Giovanna d'Aragona

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Giovanna d'Aragona (1502–1575) was a patron of the arts, printers and religious reform in Naples during the Renaissance.

Family[edit]

She was the oldest daughter of Duke Ferdinando of Malteno and Castellana de Cardona. Her father was a younger son of Ferdinand I of Naples. After her marriage Vittoria Colonna became her sister-in-law.

Life[edit]

Her parents had fled to the island Ischia after French troops had overrun Naples. Constanza d'Avalos resided here as well and gathered a literary circle around her.[1] Amongst them was the poet Vittoria Colonna, the wife of Constanza's nephew. In 1521, Giovanna married Vittoria's brother Ascanio. Upon marriage they became Duke and Duchess of Tagliacozzo. After giving birth to six children, she took them with her to Ischia and left her husband. Despite this, she became close again to Vittoria and together with Giovanna's sister Maria and Constanza d'Avalos, they supported Juan de Valdés.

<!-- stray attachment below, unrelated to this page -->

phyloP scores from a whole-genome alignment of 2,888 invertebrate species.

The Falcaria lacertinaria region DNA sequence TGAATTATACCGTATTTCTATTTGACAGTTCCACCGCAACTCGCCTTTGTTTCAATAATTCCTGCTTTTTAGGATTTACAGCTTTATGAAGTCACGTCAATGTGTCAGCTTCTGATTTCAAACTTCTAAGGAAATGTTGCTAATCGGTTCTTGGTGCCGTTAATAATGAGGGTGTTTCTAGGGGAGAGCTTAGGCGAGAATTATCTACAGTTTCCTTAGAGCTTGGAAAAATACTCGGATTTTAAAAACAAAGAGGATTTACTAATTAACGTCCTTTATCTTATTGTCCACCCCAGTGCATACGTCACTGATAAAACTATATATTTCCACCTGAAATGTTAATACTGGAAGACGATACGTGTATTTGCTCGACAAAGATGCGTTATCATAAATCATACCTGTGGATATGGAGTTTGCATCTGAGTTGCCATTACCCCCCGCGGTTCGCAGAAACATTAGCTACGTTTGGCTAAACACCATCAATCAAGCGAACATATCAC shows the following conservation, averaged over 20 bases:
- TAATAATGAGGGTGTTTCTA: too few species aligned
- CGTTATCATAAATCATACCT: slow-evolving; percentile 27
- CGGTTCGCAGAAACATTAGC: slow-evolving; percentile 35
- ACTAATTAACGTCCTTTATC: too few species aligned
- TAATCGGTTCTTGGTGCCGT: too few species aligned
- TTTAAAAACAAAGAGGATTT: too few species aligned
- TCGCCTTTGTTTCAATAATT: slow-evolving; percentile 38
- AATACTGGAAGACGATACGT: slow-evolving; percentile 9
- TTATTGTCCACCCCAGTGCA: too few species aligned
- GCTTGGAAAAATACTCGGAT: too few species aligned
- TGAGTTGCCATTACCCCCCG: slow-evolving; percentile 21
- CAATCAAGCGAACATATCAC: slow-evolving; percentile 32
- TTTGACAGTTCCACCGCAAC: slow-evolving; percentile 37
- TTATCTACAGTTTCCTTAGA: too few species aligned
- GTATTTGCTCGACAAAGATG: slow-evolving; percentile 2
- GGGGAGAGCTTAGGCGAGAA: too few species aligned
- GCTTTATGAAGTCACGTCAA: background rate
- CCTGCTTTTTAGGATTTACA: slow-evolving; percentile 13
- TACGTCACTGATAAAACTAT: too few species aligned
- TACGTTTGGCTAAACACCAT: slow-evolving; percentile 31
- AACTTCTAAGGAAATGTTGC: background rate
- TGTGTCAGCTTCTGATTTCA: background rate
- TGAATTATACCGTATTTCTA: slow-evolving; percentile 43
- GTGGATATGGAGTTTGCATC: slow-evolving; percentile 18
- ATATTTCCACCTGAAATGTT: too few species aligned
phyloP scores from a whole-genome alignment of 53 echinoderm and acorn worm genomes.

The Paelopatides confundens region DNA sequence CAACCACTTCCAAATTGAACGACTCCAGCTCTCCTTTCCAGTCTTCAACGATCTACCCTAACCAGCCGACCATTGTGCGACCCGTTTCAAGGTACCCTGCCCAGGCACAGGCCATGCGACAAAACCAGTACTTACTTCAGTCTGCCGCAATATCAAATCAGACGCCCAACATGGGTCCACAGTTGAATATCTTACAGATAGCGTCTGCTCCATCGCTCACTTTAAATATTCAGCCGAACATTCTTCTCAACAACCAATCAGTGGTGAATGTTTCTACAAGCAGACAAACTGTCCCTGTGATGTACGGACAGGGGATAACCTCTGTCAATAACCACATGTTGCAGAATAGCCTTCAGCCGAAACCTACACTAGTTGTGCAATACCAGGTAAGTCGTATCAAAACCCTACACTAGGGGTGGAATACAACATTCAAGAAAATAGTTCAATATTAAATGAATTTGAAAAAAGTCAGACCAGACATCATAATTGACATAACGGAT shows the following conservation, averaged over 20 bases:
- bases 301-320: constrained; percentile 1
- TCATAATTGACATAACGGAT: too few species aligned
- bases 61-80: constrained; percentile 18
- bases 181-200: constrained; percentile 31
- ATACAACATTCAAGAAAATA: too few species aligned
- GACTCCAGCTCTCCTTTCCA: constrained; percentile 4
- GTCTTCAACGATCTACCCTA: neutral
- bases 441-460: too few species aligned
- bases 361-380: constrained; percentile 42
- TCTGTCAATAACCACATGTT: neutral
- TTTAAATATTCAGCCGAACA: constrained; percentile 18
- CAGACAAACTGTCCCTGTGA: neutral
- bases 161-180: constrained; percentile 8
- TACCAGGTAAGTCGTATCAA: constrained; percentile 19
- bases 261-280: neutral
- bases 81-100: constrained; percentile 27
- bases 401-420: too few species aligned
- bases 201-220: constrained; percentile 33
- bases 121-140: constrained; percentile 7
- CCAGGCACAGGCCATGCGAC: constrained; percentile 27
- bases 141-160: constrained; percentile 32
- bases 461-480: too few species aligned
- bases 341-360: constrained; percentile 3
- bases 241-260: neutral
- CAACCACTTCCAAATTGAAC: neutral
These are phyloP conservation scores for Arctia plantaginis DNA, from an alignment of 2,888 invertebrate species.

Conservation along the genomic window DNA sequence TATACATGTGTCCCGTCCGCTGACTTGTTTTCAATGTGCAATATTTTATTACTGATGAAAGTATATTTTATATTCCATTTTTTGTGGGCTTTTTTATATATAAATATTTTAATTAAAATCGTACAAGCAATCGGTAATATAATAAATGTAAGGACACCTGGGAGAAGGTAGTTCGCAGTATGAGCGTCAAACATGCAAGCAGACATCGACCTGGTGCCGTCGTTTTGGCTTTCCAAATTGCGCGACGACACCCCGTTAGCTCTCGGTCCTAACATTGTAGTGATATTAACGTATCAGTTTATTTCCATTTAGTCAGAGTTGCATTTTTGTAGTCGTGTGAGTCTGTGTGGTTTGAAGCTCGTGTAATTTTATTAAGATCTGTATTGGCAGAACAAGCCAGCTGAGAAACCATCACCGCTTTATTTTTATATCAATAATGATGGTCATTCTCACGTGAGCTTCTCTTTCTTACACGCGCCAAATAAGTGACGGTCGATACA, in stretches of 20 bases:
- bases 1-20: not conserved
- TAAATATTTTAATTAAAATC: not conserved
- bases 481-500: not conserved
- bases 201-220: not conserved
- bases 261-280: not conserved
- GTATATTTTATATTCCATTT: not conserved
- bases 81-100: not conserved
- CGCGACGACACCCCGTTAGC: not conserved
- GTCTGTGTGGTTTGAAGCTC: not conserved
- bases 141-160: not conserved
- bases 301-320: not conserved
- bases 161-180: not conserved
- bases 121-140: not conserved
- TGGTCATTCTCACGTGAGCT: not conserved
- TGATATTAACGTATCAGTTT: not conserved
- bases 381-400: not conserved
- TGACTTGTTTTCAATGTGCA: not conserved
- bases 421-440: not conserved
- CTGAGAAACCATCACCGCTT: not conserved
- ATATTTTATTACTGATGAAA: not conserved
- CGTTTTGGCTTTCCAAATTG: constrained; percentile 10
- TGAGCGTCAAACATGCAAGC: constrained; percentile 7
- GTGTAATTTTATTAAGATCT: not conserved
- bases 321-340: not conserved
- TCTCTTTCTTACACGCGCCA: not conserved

She refused to return to her husband, but did try to intercede for him when he refused to pay salt tax to the pope. In spite of her mediation, the pope's forces attacked Ascanio's lands and he was imprisoned by an envoy of Charles V.

When Pope Paul IV held Giovanna hostage in 1556, she escaped by wearing servants' clothes and fled to Naples with her children and servants. Since she had long been a patron of writers, the pope's treatment of her caused a lot of indignation, especially amongst printers and writers in Venice.[2] In 1560, after the death of Paul IV, she returned to Rome and became a prominent figure in Italy's political and religious life.[3]

The poet Girolamo Ruscelli paid tribute to her in an anthology with work from many contemporary Italian poets.[2]

Notes[edit]

References[edit]

  • Mansueto, Donato (2008). The Italian emblem: a collection of essays. Librairie Droz. 
  • Robin, Diana Maury; Larsen, Anne R.; Levin, Carole (2007). Encyclopedia of women in the Renaissance: Italy, France, and England. ABC-CLIO, Inc.